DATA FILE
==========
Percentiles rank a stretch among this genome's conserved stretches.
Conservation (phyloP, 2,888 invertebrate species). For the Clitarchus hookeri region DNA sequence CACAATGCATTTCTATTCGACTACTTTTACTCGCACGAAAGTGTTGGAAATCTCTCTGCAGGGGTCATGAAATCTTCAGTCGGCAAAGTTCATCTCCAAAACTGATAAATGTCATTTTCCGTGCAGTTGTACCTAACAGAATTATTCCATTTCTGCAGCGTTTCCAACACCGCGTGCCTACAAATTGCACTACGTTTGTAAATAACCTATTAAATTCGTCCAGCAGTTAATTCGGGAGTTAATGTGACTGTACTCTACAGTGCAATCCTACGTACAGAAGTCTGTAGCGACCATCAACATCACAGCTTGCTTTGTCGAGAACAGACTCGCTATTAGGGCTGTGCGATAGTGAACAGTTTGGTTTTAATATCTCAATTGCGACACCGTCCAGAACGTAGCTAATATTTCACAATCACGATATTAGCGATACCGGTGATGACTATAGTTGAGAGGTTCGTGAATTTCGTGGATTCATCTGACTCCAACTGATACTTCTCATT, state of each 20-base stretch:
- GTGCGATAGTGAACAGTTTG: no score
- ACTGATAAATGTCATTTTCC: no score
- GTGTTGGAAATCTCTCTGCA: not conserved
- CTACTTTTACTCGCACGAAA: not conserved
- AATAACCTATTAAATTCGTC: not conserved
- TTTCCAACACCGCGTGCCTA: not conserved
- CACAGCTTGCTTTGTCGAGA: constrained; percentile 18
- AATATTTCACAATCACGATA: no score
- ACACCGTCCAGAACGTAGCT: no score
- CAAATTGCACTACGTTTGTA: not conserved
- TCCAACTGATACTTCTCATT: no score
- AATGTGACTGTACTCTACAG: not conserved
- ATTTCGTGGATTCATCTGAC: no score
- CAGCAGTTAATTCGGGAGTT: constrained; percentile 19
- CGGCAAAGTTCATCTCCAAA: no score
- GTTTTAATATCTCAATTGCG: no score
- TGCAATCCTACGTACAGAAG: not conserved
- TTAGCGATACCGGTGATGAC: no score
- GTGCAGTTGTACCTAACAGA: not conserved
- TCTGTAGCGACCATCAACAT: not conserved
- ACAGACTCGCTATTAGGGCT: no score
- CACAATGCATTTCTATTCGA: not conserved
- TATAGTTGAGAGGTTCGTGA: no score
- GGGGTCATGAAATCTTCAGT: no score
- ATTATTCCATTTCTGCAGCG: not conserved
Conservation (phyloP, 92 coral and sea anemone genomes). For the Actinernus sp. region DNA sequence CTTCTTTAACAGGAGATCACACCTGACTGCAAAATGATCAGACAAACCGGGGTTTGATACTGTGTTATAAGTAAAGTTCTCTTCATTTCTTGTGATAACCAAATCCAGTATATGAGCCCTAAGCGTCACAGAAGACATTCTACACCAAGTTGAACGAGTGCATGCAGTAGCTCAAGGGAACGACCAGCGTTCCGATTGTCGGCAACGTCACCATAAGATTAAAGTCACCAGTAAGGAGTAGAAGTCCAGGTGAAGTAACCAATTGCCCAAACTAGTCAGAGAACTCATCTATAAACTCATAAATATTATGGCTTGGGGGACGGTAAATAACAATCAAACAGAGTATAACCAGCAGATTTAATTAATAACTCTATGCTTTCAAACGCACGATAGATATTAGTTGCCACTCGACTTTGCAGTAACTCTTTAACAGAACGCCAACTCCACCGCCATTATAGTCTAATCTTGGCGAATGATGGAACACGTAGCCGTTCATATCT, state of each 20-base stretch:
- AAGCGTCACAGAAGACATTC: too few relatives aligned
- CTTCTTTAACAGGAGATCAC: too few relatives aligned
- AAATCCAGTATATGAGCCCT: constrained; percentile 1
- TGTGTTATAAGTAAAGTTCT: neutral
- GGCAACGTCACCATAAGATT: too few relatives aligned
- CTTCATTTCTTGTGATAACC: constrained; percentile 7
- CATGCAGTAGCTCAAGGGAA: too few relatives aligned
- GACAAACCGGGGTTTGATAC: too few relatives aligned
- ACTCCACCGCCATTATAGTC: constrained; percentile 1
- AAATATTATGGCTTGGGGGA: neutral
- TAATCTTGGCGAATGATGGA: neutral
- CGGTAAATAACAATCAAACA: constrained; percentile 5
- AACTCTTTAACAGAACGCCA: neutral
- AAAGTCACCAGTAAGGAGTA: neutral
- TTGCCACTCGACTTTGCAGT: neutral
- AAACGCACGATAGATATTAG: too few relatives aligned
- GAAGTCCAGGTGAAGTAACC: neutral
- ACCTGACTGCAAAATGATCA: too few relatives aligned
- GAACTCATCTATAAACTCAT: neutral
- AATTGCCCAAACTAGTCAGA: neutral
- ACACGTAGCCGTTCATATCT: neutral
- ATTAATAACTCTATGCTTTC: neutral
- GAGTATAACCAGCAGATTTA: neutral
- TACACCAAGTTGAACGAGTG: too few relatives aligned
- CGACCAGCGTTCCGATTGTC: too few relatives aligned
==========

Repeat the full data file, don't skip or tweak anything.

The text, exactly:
Percentiles rank a stretch among this genome's conserved stretches.
Conservation (phyloP, 2,888 invertebrate species). For the Clitarchus hookeri region DNA sequence CACAATGCATTTCTATTCGACTACTTTTACTCGCACGAAAGTGTTGGAAATCTCTCTGCAGGGGTCATGAAATCTTCAGTCGGCAAAGTTCATCTCCAAAACTGATAAATGTCATTTTCCGTGCAGTTGTACCTAACAGAATTATTCCATTTCTGCAGCGTTTCCAACACCGCGTGCCTACAAATTGCACTACGTTTGTAAATAACCTATTAAATTCGTCCAGCAGTTAATTCGGGAGTTAATGTGACTGTACTCTACAGTGCAATCCTACGTACAGAAGTCTGTAGCGACCATCAACATCACAGCTTGCTTTGTCGAGAACAGACTCGCTATTAGGGCTGTGCGATAGTGAACAGTTTGGTTTTAATATCTCAATTGCGACACCGTCCAGAACGTAGCTAATATTTCACAATCACGATATTAGCGATACCGGTGATGACTATAGTTGAGAGGTTCGTGAATTTCGTGGATTCATCTGACTCCAACTGATACTTCTCATT, state of each 20-base stretch:
- GTGCGATAGTGAACAGTTTG: no score
- ACTGATAAATGTCATTTTCC: no score
- GTGTTGGAAATCTCTCTGCA: not conserved
- CTACTTTTACTCGCACGAAA: not conserved
- AATAACCTATTAAATTCGTC: not conserved
- TTTCCAACACCGCGTGCCTA: not conserved
- CACAGCTTGCTTTGTCGAGA: constrained; percentile 18
- AATATTTCACAATCACGATA: no score
- ACACCGTCCAGAACGTAGCT: no score
- CAAATTGCACTACGTTTGTA: not conserved
- TCCAACTGATACTTCTCATT: no score
- AATGTGACTGTACTCTACAG: not conserved
- ATTTCGTGGATTCATCTGAC: no score
- CAGCAGTTAATTCGGGAGTT: constrained; percentile 19
- CGGCAAAGTTCATCTCCAAA: no score
- GTTTTAATATCTCAATTGCG: no score
- TGCAATCCTACGTACAGAAG: not conserved
- TTAGCGATACCGGTGATGAC: no score
- GTGCAGTTGTACCTAACAGA: not conserved
- TCTGTAGCGACCATCAACAT: not conserved
- ACAGACTCGCTATTAGGGCT: no score
- CACAATGCATTTCTATTCGA: not conserved
- TATAGTTGAGAGGTTCGTGA: no score
- GGGGTCATGAAATCTTCAGT: no score
- ATTATTCCATTTCTGCAGCG: not conserved
Conservation (phyloP, 92 coral and sea anemone genomes). For the Actinernus sp. region DNA sequence CTTCTTTAACAGGAGATCACACCTGACTGCAAAATGATCAGACAAACCGGGGTTTGATACTGTGTTATAAGTAAAGTTCTCTTCATTTCTTGTGATAACCAAATCCAGTATATGAGCCCTAAGCGTCACAGAAGACATTCTACACCAAGTTGAACGAGTGCATGCAGTAGCTCAAGGGAACGACCAGCGTTCCGATTGTCGGCAACGTCACCATAAGATTAAAGTCACCAGTAAGGAGTAGAAGTCCAGGTGAAGTAACCAATTGCCCAAACTAGTCAGAGAACTCATCTATAAACTCATAAATATTATGGCTTGGGGGACGGTAAATAACAATCAAACAGAGTATAACCAGCAGATTTAATTAATAACTCTATGCTTTCAAACGCACGATAGATATTAGTTGCCACTCGACTTTGCAGTAACTCTTTAACAGAACGCCAACTCCACCGCCATTATAGTCTAATCTTGGCGAATGATGGAACACGTAGCCGTTCATATCT, state of each 20-base stretch:
- AAGCGTCACAGAAGACATTC: too few relatives aligned
- CTTCTTTAACAGGAGATCAC: too few relatives aligned
- AAATCCAGTATATGAGCCCT: constrained; percentile 1
- TGTGTTATAAGTAAAGTTCT: neutral
- GGCAACGTCACCATAAGATT: too few relatives aligned
- CTTCATTTCTTGTGATAACC: constrained; percentile 7
- CATGCAGTAGCTCAAGGGAA: too few relatives aligned
- GACAAACCGGGGTTTGATAC: too few relatives aligned
- ACTCCACCGCCATTATAGTC: constrained; percentile 1
- AAATATTATGGCTTGGGGGA: neutral
- TAATCTTGGCGAATGATGGA: neutral
- CGGTAAATAACAATCAAACA: constrained; percentile 5
- AACTCTTTAACAGAACGCCA: neutral
- AAAGTCACCAGTAAGGAGTA: neutral
- TTGCCACTCGACTTTGCAGT: neutral
- AAACGCACGATAGATATTAG: too few relatives aligned
- GAAGTCCAGGTGAAGTAACC: neutral
- ACCTGACTGCAAAATGATCA: too few relatives aligned
- GAACTCATCTATAAACTCAT: neutral
- AATTGCCCAAACTAGTCAGA: neutral
- ACACGTAGCCGTTCATATCT: neutral
- ATTAATAACTCTATGCTTTC: neutral
- GAGTATAACCAGCAGATTTA: neutral
- TACACCAAGTTGAACGAGTG: too few relatives aligned
- CGACCAGCGTTCCGATTGTC: too few relatives aligned